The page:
Part of me hoped that I was able to put beating the living crap out of women behind me, especially as we look to turn the page on this year, but I guess it wasn’t to be. Soon after its sudden appearance and equally abrupt disappearance (due to being blocked for an international audience) the Danish anti-violence gamelet Hit the Bitch was discovered by the mainstream blogettantes and predictable levels of opinionifying ensued. Now, make no mistake, if you’ve read my previous post on the gamelet, you know that I found Hit the Bitch pretty disturbing on many levels and, ultimately, a tragically misguided attempt to mount a provocative intervention in the service of a cause that gets too little attention. You only have to scratch the surface of our society to find some pretty horrific levels of violence against women, and only the fact that most people engineer their lives to skate comfortably across the surface of life and society ensures that this remains invisible.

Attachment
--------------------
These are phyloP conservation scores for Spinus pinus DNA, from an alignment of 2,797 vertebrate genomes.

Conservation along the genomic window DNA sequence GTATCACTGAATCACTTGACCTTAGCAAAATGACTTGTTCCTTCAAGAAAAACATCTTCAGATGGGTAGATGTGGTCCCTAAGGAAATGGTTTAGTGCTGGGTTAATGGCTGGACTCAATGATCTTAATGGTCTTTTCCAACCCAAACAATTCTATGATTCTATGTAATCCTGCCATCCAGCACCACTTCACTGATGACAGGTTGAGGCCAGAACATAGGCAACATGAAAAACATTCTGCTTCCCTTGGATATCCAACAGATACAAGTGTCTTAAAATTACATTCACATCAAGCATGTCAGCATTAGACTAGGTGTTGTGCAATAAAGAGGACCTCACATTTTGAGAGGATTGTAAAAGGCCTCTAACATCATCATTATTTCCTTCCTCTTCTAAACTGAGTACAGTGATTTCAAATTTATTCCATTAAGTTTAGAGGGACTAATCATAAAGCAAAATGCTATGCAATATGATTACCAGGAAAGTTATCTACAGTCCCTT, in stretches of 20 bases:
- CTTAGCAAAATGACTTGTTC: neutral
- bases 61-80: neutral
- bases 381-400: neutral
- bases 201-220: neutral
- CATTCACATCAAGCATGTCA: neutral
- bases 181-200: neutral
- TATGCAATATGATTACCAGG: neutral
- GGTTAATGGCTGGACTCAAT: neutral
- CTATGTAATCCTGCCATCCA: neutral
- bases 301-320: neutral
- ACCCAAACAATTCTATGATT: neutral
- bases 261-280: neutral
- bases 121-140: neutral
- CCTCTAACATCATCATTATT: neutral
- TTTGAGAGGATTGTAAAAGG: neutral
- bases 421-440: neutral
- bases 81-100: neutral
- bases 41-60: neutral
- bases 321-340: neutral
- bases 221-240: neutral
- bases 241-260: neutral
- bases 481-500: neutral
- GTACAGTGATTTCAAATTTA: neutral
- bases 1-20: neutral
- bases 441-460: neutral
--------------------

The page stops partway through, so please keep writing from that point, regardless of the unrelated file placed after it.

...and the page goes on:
Therefore, one would hope, as the developers of the gamelet undoubtedly did, that their work would be controversial, that it would provoke discussion. But what has been obvious from the blogosphere’s reaction to Hit the Bitch is how insubstantial and inconsequential has been the nature of that discussion. But that insubstantiality is interesting for a couple of reasons. First, for those of us who study games and gaming this lack of substantive critical appraisal of games (frequently descending to the level of outright idiocy) is nothing new in the mainstream media. The mainstream media is–with only rare exceptions–incapable of discussing anything related to electronic gaming with subtlety, insight and nuance (as is abundantly obvious when the media gears up to wring its hands about gaming violence). Of course, a cynic would say that the same is true of the media’s coverage of anything. However, we are told ad nauseum that the blogosphere is supposedly the new, hip, interactive, penetraing, insightful, engaged, world-saving alternative to the mainstream media. It is, therefore, intriguing to find the blogosphere mired in the same lack of critical nous as the mainstream media when it comes to dealing with game-related controversies. In one sense this is only to be expected. It is hard to sell subtlety and complexity. It is easy to sell controversy and outrage if it’s all presented in an easily digestible package.